Unknowns were prepared for analysis by diluting 40 microliters of unknown serum with 1.0 ml of sample buffer in a serum cup, to which was added 0.1 ml of diluted T3 antisera, prepared as described. The dilution of the unknown was 26 fold while the dilution of the standard was 21 fold. Following incubation of the unknown with the antibody, the free and bound antigen may be separated and counted using the automated equipment.
The labelled antigen is present in the sample buffer in a known amount. The reactions during an assay of a standard or unknown may be understood using the following symbols:
Ag* is labelled antigen; Ag(S or U) is the standard or unknown unlabelled antigen; Ab is the antibody; and SSab is the immunoadsorbent. The sequence may be represented as follows:
In the sample cup (preincubation): ##EQU1##
In the presence of the immobilized immunoadsorbent, the mixture resulting from preincubation forms two fractions, a free fraction (underlined) and a bound fraction, as follows:
Ag* - Ab + Ag(S or U) - Ab + Ag* + Ag(S or U) + SS.sub.ab →
Ag* - SS.sub.ab - Ag(S or U) + Ag* - Ab + Ag(S or U) - Ab
The bound fraction is pumped to the detector for counting and thereafter the free fraction is eluted from the antibody covalently bound to the solid support, as indicated in the following: ##EQU2## The released antigen is also pumped to the detector for counting.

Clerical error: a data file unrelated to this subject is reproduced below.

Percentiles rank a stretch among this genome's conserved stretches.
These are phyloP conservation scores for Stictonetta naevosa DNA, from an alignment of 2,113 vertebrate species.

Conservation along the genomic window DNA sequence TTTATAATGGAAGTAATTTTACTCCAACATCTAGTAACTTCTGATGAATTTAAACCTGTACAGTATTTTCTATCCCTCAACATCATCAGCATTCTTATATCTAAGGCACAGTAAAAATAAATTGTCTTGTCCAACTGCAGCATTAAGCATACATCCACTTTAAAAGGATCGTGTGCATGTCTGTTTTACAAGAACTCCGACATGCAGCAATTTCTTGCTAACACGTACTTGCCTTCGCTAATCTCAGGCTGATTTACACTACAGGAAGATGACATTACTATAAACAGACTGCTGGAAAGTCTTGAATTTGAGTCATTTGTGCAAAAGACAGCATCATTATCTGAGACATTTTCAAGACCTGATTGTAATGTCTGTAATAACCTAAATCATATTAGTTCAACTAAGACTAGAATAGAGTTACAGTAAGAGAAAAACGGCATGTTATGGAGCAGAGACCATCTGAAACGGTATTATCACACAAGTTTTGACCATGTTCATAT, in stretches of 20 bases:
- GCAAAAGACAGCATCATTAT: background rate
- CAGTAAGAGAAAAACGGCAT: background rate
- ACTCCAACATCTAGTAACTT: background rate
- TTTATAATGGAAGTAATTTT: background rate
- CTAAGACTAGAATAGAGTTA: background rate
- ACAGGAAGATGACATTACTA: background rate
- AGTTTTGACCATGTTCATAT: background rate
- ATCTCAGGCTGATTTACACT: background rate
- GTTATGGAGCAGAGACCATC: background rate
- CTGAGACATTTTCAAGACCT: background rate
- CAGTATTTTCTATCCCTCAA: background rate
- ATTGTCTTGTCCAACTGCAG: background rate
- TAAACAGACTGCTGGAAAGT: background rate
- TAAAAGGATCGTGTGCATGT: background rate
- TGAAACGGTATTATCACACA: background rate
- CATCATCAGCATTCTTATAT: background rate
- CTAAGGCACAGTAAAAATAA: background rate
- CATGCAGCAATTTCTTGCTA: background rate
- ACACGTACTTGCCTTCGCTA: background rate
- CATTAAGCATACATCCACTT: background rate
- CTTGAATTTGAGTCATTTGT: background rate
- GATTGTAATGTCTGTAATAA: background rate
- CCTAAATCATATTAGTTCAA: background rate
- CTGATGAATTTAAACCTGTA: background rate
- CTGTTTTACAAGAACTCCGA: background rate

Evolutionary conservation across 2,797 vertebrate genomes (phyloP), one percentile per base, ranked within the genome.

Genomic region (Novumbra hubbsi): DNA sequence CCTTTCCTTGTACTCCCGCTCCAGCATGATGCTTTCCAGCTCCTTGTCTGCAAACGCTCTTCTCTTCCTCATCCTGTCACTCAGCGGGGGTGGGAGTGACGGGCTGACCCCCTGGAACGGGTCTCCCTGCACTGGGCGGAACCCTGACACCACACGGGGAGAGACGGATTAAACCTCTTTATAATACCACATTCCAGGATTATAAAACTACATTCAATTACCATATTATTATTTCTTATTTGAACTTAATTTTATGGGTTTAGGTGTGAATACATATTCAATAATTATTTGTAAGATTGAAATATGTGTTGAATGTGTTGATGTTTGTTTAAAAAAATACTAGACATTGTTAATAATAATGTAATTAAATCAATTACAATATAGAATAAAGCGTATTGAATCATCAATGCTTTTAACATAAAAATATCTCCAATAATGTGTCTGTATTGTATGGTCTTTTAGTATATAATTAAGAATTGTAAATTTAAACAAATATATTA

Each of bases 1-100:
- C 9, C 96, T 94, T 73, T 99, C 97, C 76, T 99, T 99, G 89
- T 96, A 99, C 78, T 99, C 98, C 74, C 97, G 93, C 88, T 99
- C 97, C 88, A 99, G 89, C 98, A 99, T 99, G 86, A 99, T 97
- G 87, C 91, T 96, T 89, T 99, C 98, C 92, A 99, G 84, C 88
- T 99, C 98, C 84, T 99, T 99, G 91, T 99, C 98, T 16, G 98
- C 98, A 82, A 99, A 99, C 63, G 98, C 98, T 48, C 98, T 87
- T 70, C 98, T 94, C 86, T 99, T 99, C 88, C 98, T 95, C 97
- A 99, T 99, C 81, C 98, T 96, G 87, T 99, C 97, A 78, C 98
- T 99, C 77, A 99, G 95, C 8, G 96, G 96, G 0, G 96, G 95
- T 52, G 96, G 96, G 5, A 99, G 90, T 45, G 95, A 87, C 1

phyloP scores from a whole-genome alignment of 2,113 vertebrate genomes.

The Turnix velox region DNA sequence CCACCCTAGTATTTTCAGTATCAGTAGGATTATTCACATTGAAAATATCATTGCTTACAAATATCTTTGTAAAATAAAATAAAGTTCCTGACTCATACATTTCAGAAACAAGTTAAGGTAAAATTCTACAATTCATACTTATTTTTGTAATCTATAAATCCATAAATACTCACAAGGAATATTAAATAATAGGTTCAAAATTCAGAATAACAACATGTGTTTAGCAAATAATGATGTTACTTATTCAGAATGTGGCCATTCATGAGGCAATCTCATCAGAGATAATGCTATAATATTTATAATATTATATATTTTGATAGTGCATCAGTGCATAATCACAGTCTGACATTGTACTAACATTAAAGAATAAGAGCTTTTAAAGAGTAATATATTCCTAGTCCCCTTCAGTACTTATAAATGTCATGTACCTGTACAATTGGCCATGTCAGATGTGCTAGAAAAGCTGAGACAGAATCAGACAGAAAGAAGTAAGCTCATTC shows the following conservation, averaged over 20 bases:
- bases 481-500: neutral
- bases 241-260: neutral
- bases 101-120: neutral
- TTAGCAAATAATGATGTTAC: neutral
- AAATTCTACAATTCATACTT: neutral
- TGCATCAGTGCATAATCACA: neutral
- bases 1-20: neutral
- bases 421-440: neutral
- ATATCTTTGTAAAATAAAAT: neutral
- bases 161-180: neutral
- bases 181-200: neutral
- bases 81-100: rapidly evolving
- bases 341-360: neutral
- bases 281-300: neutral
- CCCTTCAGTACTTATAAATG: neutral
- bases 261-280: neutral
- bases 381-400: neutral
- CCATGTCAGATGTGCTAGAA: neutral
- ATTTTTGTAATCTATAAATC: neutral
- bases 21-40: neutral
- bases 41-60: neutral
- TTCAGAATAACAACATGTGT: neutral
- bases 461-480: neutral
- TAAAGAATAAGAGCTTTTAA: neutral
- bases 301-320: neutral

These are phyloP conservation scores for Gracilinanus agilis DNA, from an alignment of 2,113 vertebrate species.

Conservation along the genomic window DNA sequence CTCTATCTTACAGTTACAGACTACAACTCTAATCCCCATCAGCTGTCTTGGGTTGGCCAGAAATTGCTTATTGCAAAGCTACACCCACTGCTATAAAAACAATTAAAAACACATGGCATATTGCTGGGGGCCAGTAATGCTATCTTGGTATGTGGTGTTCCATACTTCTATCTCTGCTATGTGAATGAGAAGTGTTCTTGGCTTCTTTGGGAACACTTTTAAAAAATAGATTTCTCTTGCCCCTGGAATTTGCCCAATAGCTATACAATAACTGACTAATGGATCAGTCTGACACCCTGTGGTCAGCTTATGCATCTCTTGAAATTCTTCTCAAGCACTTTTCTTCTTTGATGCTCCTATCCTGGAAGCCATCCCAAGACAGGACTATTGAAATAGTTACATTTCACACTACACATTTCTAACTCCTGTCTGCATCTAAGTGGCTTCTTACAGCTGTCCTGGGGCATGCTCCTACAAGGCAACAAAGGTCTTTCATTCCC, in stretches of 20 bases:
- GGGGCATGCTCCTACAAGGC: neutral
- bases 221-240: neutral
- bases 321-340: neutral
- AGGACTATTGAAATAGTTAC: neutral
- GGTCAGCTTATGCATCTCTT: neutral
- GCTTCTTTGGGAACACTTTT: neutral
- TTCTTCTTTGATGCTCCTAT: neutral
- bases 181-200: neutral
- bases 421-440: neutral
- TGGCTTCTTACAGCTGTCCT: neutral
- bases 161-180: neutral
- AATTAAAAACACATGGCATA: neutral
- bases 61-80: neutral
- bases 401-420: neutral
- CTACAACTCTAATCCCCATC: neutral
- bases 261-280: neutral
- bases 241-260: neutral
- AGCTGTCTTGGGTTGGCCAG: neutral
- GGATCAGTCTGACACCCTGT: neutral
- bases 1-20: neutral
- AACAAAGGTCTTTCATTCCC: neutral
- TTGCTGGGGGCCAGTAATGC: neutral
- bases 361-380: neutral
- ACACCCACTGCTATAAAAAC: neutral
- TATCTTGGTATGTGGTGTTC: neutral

Using the above described procedures, four clinical samples were run along with two sets of commercial serum control samples. Data from standards were also generated, as shown in the following table.
__________________________________________________________________________T.sub.3 DATA % Assay Serum Free Bound Total Bound(7) pg/ml(8) pg/ml__________________________________________________________________________Blank (1) 436 527Blank (2) 4082 2805 5924 38.5Standard - 3.9 (3) 3964 2908 5909 40.3Standard - 7.8 3712 3084 5833 43.8Standard - 15.6 3713 3297 6047 45.8Standard - 31.2 3216 3646 5899 52.9Standard - 62 2684 4302 6023 62.7Standard -125 2194 4573 5804 69.7Standard - 250 1688 5183 5908 78.8Standard - 500 1496 5417 5950 82.2Standard - 1000 1306 5364 5707 84.8Blank (1) 529 568Blank (2) 4267 2781 6085 37.0Clinical (High) (4) 3060 2851 5959 56.0 40 1040Clinical (Low) 3491 3628 6156 50.4 24 624Clinical (High) 2950 4186 6173 59.3 50 1300Clinical (Low) 3567 3680 6284 50.2 24 624Commercial (Low) 2995 3046 6078 41.4 5 130Commercial (Normal) 3494 3570 6101 49.9 21 546Commercial (High) 2605 4536 6178 64.9 76 1976Commercial (5) 3385 3848 6270 53.0 32 832Commercial (6) 2283 4701 6021 69.3 110 2860__________________________________________________________________________